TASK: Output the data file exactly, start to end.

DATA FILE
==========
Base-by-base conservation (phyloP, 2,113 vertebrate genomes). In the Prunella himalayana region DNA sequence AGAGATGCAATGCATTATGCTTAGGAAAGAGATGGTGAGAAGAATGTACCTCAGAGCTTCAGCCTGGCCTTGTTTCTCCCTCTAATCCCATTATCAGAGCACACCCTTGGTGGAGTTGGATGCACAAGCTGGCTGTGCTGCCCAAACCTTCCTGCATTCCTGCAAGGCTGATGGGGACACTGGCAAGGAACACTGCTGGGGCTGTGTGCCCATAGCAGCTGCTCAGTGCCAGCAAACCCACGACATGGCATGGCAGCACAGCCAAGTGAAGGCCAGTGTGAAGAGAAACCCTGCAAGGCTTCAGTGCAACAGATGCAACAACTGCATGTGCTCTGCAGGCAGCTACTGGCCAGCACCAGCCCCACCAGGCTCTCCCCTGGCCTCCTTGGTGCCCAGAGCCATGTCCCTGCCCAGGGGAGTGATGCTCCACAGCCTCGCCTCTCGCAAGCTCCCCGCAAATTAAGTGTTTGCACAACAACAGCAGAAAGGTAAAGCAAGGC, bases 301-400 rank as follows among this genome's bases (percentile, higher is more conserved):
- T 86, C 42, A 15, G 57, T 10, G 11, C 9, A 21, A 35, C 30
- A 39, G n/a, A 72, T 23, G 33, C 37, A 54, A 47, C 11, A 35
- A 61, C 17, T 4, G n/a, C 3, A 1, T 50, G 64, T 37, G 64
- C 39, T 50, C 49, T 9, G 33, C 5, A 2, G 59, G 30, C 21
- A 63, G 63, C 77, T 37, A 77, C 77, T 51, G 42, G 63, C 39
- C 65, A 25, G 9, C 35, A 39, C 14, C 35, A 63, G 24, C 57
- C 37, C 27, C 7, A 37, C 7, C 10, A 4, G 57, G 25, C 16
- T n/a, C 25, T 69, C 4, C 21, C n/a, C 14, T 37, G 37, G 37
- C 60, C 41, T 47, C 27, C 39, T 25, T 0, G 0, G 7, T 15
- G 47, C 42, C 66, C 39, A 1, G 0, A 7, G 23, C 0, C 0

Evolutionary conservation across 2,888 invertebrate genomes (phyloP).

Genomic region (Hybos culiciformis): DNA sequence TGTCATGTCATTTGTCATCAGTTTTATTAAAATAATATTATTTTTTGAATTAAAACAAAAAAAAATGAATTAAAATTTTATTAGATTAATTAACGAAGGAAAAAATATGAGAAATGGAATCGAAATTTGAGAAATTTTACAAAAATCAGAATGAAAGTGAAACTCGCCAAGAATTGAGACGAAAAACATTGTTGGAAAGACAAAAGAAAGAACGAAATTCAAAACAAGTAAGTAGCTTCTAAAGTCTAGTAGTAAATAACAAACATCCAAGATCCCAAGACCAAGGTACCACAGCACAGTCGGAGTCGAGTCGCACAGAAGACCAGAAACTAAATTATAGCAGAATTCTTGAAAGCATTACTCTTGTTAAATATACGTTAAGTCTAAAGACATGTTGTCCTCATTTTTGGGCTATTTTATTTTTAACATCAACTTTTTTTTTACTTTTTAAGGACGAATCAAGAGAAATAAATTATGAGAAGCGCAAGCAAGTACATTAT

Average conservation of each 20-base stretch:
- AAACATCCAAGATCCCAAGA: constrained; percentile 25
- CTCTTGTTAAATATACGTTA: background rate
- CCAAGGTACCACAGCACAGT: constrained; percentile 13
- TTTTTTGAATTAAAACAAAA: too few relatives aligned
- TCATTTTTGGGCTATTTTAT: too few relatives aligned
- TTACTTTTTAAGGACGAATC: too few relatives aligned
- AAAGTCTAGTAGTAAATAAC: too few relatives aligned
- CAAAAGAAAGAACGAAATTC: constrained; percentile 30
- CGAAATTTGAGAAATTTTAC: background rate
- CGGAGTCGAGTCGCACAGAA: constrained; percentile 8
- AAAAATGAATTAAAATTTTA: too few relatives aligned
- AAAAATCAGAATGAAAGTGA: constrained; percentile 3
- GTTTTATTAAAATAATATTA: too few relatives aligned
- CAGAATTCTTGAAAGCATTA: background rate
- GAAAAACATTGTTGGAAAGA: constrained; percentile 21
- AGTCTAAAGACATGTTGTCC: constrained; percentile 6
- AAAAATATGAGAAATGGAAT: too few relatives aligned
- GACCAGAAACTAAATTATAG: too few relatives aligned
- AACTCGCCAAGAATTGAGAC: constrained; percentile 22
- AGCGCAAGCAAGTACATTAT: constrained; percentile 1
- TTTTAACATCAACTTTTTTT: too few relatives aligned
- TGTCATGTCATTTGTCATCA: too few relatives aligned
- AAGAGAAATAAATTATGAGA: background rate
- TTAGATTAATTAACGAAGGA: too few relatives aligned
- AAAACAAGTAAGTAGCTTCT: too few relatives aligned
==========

Base-by-base conservation (phyloP, 2,113 vertebrate genomes). In the Prunella himalayana region DNA sequence AGAGATGCAATGCATTATGCTTAGGAAAGAGATGGTGAGAAGAATGTACCTCAGAGCTTCAGCCTGGCCTTGTTTCTCCCTCTAATCCCATTATCAGAGCACACCCTTGGTGGAGTTGGATGCACAAGCTGGCTGTGCTGCCCAAACCTTCCTGCATTCCTGCAAGGCTGATGGGGACACTGGCAAGGAACACTGCTGGGGCTGTGTGCCCATAGCAGCTGCTCAGTGCCAGCAAACCCACGACATGGCATGGCAGCACAGCCAAGTGAAGGCCAGTGTGAAGAGAAACCCTGCAAGGCTTCAGTGCAACAGATGCAACAACTGCATGTGCTCTGCAGGCAGCTACTGGCCAGCACCAGCCCCACCAGGCTCTCCCCTGGCCTCCTTGGTGCCCAGAGCCATGTCCCTGCCCAGGGGAGTGATGCTCCACAGCCTCGCCTCTCGCAAGCTCCCCGCAAATTAAGTGTTTGCACAACAACAGCAGAAAGGTAAAGCAAGGC, bases 301-400 rank as follows among this genome's bases (percentile, higher is more conserved):
- T 86, C 42, A 15, G 57, T 10, G 11, C 9, A 21, A 35, C 30
- A 39, G n/a, A 72, T 23, G 33, C 37, A 54, A 47, C 11, A 35
- A 61, C 17, T 4, G n/a, C 3, A 1, T 50, G 64, T 37, G 64
- C 39, T 50, C 49, T 9, G 33, C 5, A 2, G 59, G 30, C 21
- A 63, G 63, C 77, T 37, A 77, C 77, T 51, G 42, G 63, C 39
- C 65, A 25, G 9, C 35, A 39, C 14, C 35, A 63, G 24, C 57
- C 37, C 27, C 7, A 37, C 7, C 10, A 4, G 57, G 25, C 16
- T n/a, C 25, T 69, C 4, C 21, C n/a, C 14, T 37, G 37, G 37
- C 60, C 41, T 47, C 27, C 39, T 25, T 0, G 0, G 7, T 15
- G 47, C 42, C 66, C 39, A 1, G 0, A 7, G 23, C 0, C 0

Evolutionary conservation across 2,888 invertebrate genomes (phyloP).

Genomic region (Hybos culiciformis): DNA sequence TGTCATGTCATTTGTCATCAGTTTTATTAAAATAATATTATTTTTTGAATTAAAACAAAAAAAAATGAATTAAAATTTTATTAGATTAATTAACGAAGGAAAAAATATGAGAAATGGAATCGAAATTTGAGAAATTTTACAAAAATCAGAATGAAAGTGAAACTCGCCAAGAATTGAGACGAAAAACATTGTTGGAAAGACAAAAGAAAGAACGAAATTCAAAACAAGTAAGTAGCTTCTAAAGTCTAGTAGTAAATAACAAACATCCAAGATCCCAAGACCAAGGTACCACAGCACAGTCGGAGTCGAGTCGCACAGAAGACCAGAAACTAAATTATAGCAGAATTCTTGAAAGCATTACTCTTGTTAAATATACGTTAAGTCTAAAGACATGTTGTCCTCATTTTTGGGCTATTTTATTTTTAACATCAACTTTTTTTTTACTTTTTAAGGACGAATCAAGAGAAATAAATTATGAGAAGCGCAAGCAAGTACATTAT

Average conservation of each 20-base stretch:
- AAACATCCAAGATCCCAAGA: constrained; percentile 25
- CTCTTGTTAAATATACGTTA: background rate
- CCAAGGTACCACAGCACAGT: constrained; percentile 13
- TTTTTTGAATTAAAACAAAA: too few relatives aligned
- TCATTTTTGGGCTATTTTAT: too few relatives aligned
- TTACTTTTTAAGGACGAATC: too few relatives aligned
- AAAGTCTAGTAGTAAATAAC: too few relatives aligned
- CAAAAGAAAGAACGAAATTC: constrained; percentile 30
- CGAAATTTGAGAAATTTTAC: background rate
- CGGAGTCGAGTCGCACAGAA: constrained; percentile 8
- AAAAATGAATTAAAATTTTA: too few relatives aligned
- AAAAATCAGAATGAAAGTGA: constrained; percentile 3
- GTTTTATTAAAATAATATTA: too few relatives aligned
- CAGAATTCTTGAAAGCATTA: background rate
- GAAAAACATTGTTGGAAAGA: constrained; percentile 21
- AGTCTAAAGACATGTTGTCC: constrained; percentile 6
- AAAAATATGAGAAATGGAAT: too few relatives aligned
- GACCAGAAACTAAATTATAG: too few relatives aligned
- AACTCGCCAAGAATTGAGAC: constrained; percentile 22
- AGCGCAAGCAAGTACATTAT: constrained; percentile 1
- TTTTAACATCAACTTTTTTT: too few relatives aligned
- TGTCATGTCATTTGTCATCA: too few relatives aligned
- AAGAGAAATAAATTATGAGA: background rate
- TTAGATTAATTAACGAAGGA: too few relatives aligned
- AAAACAAGTAAGTAGCTTCT: too few relatives aligned